Results: Children using manuka honey showed statistically significant reductions in salivary S. mutans after 10 and 21 days.
Conclusion: Manuka honey with UMF 19.5 may be considered as an effective adjunctive oral hygiene measure for reducing colony counts in children.

Thursday, July 10, 2014

Romanian Bee Pollen Rich in Lutein

Predominant and Secondary Pollen Botanical Origins Influence the Carotenoid and Fatty Acid Profile in Fresh Honeybee-Collected Pollen
J. Agric. Food Chem, 2014, 62 (27), pp 6306–6316
Publication Date (Web): June 18, 2014
Total and individual carotenoids, fatty acid composition of total lipids, and main lipid classes of 16 fresh bee-collected pollen samples from Romania were determined by high-performance liquid chromatography with photodiode array detection and capillary gas chromatography with mass detection. Analyzed samples were found rich in lutein, whereas β-criptoxanthin and β-carotene were present in a wide range of amounts correlated with predominant botanical origin of the samples. High amounts of lutein were correlated with the presence of Callendula officinalis, Taraxacum officinale and Anthylis sp. The highest amount of total lipids was found in samples where pollen from Brassica sp. was predominant. Lipid classes were dominated by polyunsaturated fatty acids. Saturated fatty acids were determined in variable amounts. Lipid and carotenoid contents present great variability, explained by the various botanical species present in the samples.

Wednesday, July 09, 2014

MANUKA - The Biography of an Extraordinary Honey

This book takes us on a journey, an amazing journey, of how a scientist in a small laboratory on an island at the end of the world discovered the magical healing powers of a honey. And not just any old honey - Manuka Honey...a honey that is only produced from an obscure plant, with the help of those extraordinary bees.

Tuesday, July 08, 2014

New Zealand Exporters Demand Crackdown on Bogus Manuka Honey

NZ Exporters Demand Crackdown After Magazine Suggests Retailers Raking It In Selling Bogus Manuka
Manuka honey exporters want the Government to clamp down on "cowboys" bringing the $150 million-a-year industry into international disrepute.
"The whole thing is stupid - it's the whole New Zealand Inc reputation - the legislation is available," said Unique Manuka Factor Honey Association chief John Rawcliffe last night of a damning report into counterfeit product allegedly crowding British supermarket shelves.
"We have to do things correctly and we can really grow this industry. If we continue this way, we are going to make fools of ourselves," he said.
Mr Rawcliffe was responding from Bali to a special investigation by Britain's The Grocer trade magazine, which claims lack of clarity over what constitutes real manuka honey is allowing dodgy dealers to sell bogus product for up to $116 for a 500g jar, as endorsements from movie and sports stars fuel global demand.
Under a headline "The Great Manuka Honey Swindle", the magazine quotes a honey expert as claiming a leading British retailer has pocketed $39 million from selling jars of what it claims to be manuka honey but which is no better for consumers than a Scottish heather honey 90 per cent cheaper.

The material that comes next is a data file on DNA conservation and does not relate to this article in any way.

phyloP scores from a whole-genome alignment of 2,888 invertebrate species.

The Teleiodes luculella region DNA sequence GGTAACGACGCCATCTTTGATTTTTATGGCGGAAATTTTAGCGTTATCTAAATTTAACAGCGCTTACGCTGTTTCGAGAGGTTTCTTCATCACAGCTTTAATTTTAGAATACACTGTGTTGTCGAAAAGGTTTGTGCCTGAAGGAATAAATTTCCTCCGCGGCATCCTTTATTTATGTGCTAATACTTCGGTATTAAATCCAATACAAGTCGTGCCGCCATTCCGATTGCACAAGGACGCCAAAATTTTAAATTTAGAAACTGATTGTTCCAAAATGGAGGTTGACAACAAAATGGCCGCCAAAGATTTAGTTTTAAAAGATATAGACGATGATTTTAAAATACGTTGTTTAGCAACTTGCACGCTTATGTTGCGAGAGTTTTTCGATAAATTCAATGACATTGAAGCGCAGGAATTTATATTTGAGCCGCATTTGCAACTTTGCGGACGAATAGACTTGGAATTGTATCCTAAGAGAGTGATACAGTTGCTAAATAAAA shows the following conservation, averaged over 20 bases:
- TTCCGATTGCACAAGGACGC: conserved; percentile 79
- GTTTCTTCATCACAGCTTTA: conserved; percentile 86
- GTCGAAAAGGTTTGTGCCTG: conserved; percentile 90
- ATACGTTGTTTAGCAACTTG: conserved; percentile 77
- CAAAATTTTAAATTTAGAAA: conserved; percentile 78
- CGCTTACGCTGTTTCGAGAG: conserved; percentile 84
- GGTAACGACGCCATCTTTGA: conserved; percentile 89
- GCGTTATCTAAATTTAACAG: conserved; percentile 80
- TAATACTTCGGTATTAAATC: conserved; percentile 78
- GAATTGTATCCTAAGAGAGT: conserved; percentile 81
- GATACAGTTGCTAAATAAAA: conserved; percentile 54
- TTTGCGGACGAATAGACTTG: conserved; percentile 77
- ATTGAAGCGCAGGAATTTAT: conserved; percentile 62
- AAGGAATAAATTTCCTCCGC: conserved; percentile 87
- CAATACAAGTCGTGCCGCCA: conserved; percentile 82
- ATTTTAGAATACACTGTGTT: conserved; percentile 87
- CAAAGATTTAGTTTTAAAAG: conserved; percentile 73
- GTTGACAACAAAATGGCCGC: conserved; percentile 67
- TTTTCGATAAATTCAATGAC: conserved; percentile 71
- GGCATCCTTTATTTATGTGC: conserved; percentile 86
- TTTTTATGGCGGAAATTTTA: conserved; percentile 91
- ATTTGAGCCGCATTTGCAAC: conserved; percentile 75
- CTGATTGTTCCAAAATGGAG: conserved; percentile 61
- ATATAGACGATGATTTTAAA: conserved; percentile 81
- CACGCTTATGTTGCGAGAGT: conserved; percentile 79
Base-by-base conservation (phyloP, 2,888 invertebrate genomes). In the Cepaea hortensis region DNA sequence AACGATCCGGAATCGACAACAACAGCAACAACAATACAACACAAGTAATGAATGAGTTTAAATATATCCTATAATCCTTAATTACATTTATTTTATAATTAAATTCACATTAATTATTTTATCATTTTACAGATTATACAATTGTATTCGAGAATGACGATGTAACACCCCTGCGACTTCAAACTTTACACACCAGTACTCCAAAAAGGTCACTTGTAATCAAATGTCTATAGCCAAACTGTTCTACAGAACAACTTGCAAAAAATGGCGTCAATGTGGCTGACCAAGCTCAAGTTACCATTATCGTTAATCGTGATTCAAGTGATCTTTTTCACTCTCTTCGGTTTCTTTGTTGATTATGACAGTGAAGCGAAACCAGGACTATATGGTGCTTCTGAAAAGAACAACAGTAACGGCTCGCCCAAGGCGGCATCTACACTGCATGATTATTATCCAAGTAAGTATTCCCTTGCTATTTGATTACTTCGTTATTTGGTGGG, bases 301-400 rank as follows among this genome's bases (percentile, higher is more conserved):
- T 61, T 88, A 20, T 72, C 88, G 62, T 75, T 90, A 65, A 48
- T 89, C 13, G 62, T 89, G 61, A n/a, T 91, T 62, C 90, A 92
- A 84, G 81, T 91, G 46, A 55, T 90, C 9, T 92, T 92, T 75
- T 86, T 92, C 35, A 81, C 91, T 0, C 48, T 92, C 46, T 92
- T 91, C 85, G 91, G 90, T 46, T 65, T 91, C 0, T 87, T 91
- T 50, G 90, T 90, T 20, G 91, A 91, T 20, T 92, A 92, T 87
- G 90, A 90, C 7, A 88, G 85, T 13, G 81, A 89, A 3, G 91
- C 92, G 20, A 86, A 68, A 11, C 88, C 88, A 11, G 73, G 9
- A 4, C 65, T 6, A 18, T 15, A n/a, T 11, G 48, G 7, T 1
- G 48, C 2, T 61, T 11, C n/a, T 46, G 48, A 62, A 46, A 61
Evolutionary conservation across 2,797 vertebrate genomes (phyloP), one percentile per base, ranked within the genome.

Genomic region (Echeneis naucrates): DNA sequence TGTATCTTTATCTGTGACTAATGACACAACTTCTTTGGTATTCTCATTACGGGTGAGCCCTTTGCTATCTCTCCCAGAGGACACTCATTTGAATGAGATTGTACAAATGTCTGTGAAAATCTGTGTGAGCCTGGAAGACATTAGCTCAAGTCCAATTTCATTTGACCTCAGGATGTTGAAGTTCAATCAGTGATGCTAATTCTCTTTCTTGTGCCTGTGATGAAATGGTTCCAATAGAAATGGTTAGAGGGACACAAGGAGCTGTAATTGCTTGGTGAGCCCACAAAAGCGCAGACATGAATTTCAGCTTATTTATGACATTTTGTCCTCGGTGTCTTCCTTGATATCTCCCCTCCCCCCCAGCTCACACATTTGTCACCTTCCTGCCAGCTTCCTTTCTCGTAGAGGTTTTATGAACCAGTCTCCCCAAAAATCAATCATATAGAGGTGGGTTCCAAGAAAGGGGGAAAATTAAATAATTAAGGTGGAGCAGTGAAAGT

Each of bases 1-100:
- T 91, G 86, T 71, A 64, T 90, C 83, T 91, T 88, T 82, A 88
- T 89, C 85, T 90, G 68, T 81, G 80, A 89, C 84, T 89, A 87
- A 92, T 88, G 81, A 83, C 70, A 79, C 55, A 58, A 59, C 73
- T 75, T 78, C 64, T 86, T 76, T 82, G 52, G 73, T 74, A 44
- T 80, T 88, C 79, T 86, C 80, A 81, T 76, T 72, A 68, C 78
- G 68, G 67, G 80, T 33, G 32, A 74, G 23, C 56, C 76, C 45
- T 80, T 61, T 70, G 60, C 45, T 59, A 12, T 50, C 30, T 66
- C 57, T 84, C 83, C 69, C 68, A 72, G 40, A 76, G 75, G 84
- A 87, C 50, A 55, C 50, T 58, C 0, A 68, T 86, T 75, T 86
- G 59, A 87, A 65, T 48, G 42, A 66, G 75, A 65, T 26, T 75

It asks whether retailers are deliberately misleading consumers or whether they are victims of confused claims about the disease-fighting properties of true manuka, which Hollywood A-lister Scarlett Johanssen swears by, as do tennis star Novak Djokovic and classical singer Katherine Jenkins.
The Grocer says only 1700 tonnes of true manuka honey are produced annually in New Zealand, yet 1800 tonnes of what purports to be the sweet elixir are sold in Britain among 10,000 tonnes globally.
Mr Rawcliffe said the annual production figure was more like 2400 tonnes but there were too many unscrupulous operators both here and overseas undermining the efforts of honest players…

Monday, July 07, 2014

Propolis Presented High Cytotoxic Potential for Human Tumor Cell Lines

Cytotoxicity of portuguese propolis: the proximity of the in vitro doses for tumor and normal cell lines
Biomed Res Int, 2014;2014:897361
With a complex chemical composition rich in phenolic compounds, propolis (resinous substance collected by Apis mellifera from various tree buds) exhibits a broad spectrum of biological activities. Recently, in vitro and in vivo data suggest that propolis has anticancer properties, but is the cytoxicity of propolis specific for tumor cells? To answer this question, the cytotoxicity of phenolic extracts from Portuguese propolis of different origins was evaluated using human tumor cell lines (MCF7-breast adenocarcinoma, NCI-H460-non-small cell lung carcinoma, HCT15-colon carcinoma, HeLa-cervical carcinoma, and HepG2-hepatocellular carcinoma), and non-tumor primary cells (PLP2). The studied propolis presented high cytotoxic potential for human tumor cell lines, mostly for HCT15. Nevertheless, excluding HCT15 cell line, the extracts at the GI50 obtained for tumor cell lines showed, in general, cytotoxicity for normal cells (PLP2). Propolis phenolic extracts comprise phytochemicals that should be further studied for their bioactive properties against human colon carcinoma. In the other cases, the proximity of the in vitro cytotoxic doses for tumor and normal cell lines should be confirmed by in vivo tests and may highlight the need for selection of specific compounds within the propolis extract.